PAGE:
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Everyone Deserves to Thrive
How one former client is giving back by feeding others

You might be familiar with (or at least recognize) Heidi Diplock. We have shared her story of homeless and addiction several times over the years, but chances are, you’ve never seen her quite like this.

We recently visited Heidi and her partner, Travis, at the home they’ve rented for more than a year. We toured her garden, got an update on her job at the Royal Jubilee Hospital, learned about a recent trip the pair took to Haida Gwaii and watched her face light up when she talked about giving back to the places and people who have helped her along the way.

Now clean for almost two years, Heidi credits her support system, especially Travis, and Cool Aid housing for the life she has. She believes that talking about her journey and sharing food is an important part of her path.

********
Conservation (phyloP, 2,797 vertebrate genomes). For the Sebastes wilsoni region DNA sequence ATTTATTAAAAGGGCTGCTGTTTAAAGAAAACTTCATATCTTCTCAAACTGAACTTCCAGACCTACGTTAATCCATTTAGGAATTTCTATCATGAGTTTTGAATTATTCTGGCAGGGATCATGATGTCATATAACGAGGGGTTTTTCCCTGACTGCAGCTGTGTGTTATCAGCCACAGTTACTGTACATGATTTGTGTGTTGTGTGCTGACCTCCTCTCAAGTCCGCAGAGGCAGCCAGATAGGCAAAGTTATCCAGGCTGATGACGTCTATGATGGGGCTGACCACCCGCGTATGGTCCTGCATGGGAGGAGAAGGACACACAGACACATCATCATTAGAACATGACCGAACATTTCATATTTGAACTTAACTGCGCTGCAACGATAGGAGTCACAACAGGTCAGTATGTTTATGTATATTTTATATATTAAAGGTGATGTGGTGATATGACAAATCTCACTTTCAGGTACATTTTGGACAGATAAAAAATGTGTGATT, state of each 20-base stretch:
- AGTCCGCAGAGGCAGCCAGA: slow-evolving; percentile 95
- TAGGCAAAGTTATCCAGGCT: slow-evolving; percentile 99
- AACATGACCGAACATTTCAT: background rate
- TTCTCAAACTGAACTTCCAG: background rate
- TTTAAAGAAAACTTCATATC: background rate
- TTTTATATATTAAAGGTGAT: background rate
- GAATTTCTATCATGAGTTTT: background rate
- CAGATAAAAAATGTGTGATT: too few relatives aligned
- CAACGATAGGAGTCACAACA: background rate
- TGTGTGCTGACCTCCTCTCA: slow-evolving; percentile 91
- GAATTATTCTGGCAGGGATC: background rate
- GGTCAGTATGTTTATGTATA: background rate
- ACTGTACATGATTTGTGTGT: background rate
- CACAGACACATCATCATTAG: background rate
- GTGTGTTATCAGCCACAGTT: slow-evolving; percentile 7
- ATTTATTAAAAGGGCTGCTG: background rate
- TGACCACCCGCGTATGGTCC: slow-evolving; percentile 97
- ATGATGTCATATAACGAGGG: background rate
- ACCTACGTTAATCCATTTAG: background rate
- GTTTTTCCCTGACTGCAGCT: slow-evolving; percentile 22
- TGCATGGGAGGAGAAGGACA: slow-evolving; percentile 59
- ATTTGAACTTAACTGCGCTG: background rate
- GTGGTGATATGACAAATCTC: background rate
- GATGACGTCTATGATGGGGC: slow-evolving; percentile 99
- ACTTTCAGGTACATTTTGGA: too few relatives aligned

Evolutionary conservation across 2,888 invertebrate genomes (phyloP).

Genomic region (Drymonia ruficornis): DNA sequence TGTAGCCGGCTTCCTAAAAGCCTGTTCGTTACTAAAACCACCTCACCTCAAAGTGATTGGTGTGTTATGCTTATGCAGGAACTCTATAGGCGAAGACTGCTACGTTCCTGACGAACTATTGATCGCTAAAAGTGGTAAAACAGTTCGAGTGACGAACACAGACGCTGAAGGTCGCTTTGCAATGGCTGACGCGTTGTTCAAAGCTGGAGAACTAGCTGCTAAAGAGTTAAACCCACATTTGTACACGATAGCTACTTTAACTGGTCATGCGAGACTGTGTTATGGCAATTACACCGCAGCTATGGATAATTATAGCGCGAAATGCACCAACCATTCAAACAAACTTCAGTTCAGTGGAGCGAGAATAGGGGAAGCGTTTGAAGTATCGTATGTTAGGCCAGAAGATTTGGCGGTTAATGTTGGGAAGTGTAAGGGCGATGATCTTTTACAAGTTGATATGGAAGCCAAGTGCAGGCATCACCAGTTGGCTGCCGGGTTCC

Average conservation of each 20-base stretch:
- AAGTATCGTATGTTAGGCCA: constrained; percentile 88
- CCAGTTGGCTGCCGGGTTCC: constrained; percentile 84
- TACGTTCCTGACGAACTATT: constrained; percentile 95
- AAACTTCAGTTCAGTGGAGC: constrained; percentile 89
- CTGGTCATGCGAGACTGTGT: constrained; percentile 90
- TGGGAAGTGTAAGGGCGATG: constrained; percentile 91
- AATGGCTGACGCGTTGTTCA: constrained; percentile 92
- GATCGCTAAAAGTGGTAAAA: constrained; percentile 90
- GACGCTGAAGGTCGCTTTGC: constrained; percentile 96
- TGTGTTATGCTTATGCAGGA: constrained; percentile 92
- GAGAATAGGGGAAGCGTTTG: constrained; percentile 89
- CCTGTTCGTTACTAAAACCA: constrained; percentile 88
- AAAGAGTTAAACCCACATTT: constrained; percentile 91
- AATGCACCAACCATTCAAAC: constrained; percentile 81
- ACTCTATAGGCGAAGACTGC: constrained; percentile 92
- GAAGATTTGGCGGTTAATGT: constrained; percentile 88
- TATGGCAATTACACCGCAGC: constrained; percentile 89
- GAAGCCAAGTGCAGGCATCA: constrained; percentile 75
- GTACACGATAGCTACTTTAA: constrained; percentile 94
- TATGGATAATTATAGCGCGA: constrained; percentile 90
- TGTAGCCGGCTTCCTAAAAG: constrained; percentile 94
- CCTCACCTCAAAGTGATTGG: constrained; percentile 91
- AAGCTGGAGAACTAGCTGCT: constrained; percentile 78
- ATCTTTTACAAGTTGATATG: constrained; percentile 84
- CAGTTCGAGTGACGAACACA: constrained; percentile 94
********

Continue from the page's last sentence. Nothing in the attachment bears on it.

“We both grew up in foster care and often didn’t have access to food or enough to eat,” Heidi said. “And then spending 20 years on the streets, hunger was always an issue,” she recalled. But she also remembers how important a hot meal was to her overall health and sense of being cared for.

“I truly believe that if people eat, they will feel good about themselves and will be less likely to use drugs or drink,” she said. “A hot meal lets you relax and rest. That break is important when you’re constantly stressed and living on the streets.”

Since coming together almost two years ago, the couple has donated approximately 700 pounds of food to various charities including Cool Aid’s Rock Bay Landing shelter. They also hand out hampers full of food to single moms at Thanksgiving and Christmas, and, at the request of her doctor, Heidi has spoken to young people about homelessness and addiction.

And she doesn’t plan to stop there. Along with Travis, she plans to donate 100 bags of groceries to people in need this Christmas. “If you eat, you feel full and secure.,” she said. “I’m happy to be able to provide that feeling to someone else.” A trained chef, Heidi is also working on a cookbook that she hopes to finish by spring 2022.

The transformation from someone who spent $1,000 a week on drugs to someone who gives away thousands of dollars of food every year, is not lost on Heidi. “All of this in four years,” she said. “And I wouldn’t have any of it without the support I’ve had, and if I still had drugs in my life.”